RALPH IZZO: --I'll have a better shot. It's going to be hot. If it's a normal summer, residential bills will be higher, and commercial bills will be lower. That's about all I can predict at this point.

JULIE HYMAN: Ralph, speaking of the weather, I have to ask about grid resiliency, which was really thrown into sharp relief, of course, by the storms in Texas. But, you know, it seems like everywhere has issues, right? In New Jersey, you get flooding. You do get some hurricane effects. Most of the power lines here, as far as I can see when I look out my windows, they're not buried, right? They're above ground. So are you guys making investments in those kinds of improvements and updating? And how much is that going to cost, if so?

RALPH IZZO: Yeah, so the answer to that is emphatically yes. We have a three-part vision for the future. Part number one begins with people using less energy, and not changing their lifestyle, but just switching to more efficient appliances, programmable thermostats, more efficient air conditioning and heating systems. Nobody wakes up in the morning saying, I can't wait to use a kilowatt hour. So if you could be comfortable in your house and use less energy, I think you're a happier customer.

Second step is that you can't conserve your way to zero. So what we supply needs to be cleaner than ever before. We talked about that a minute ago. Third piece is exactly what you just said, that we are becoming so dependent on electricity. And the more we work from home, the more that reliable electricity to the home becomes a necessity, as opposed to a convenience. We'll be in a future where if you lose power at the home, not only can't you work, not only can't you communicate, but you won't be able to get in your car to go to a location where you could do all of the above.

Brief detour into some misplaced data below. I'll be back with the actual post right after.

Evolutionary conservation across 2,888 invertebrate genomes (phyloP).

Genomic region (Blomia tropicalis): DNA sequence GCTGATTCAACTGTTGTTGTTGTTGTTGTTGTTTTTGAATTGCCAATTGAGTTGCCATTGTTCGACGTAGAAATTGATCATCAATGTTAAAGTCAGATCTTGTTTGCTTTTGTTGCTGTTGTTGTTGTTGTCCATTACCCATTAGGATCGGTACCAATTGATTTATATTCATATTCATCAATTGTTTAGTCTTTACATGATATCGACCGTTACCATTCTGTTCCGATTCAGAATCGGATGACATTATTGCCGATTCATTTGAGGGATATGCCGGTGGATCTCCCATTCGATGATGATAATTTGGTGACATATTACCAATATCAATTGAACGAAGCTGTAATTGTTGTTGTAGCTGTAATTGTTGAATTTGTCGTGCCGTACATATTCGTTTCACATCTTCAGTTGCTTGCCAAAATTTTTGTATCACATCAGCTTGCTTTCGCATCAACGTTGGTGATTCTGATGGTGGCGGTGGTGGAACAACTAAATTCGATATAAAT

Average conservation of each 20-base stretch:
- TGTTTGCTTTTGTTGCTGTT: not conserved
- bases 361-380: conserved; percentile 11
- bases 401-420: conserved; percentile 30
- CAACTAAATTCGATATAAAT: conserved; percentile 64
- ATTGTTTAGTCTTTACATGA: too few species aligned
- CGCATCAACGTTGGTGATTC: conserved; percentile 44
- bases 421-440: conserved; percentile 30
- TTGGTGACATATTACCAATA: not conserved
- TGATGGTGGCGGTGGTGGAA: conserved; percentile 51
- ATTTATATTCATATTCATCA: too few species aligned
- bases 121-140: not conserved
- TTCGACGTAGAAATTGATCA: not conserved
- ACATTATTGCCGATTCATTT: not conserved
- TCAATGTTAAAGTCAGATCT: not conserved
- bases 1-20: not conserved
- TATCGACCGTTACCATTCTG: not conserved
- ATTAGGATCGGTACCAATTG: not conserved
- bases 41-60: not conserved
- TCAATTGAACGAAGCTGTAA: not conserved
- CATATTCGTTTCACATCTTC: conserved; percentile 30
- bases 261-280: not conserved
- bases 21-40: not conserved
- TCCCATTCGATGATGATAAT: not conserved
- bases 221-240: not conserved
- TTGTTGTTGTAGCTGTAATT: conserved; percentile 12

So we are literally investing every year billions of dollars in replacing an aging infrastructure. I sadly joke about the fact that if Alexander Graham Bell were alive today, he would not recognize information and communication technologies. Sadly, if Thomas Edison were walking the streets today, he'd see some of the power plants and poles that were put in place when he was first bringing electricity to Americans. So, yes, we are investing-- that is our number one area of investment-- more grid resilience, a smarter grid, a more flexible grid, one that can adapt to challenging weather conditions.

JULIE HYMAN: That is an astonishing point, given some of the advances we've seen in other industries and a good one. Ralph, thank you so much for being here. Ralph Izzo is Chairman, CEO, and President of PSEG.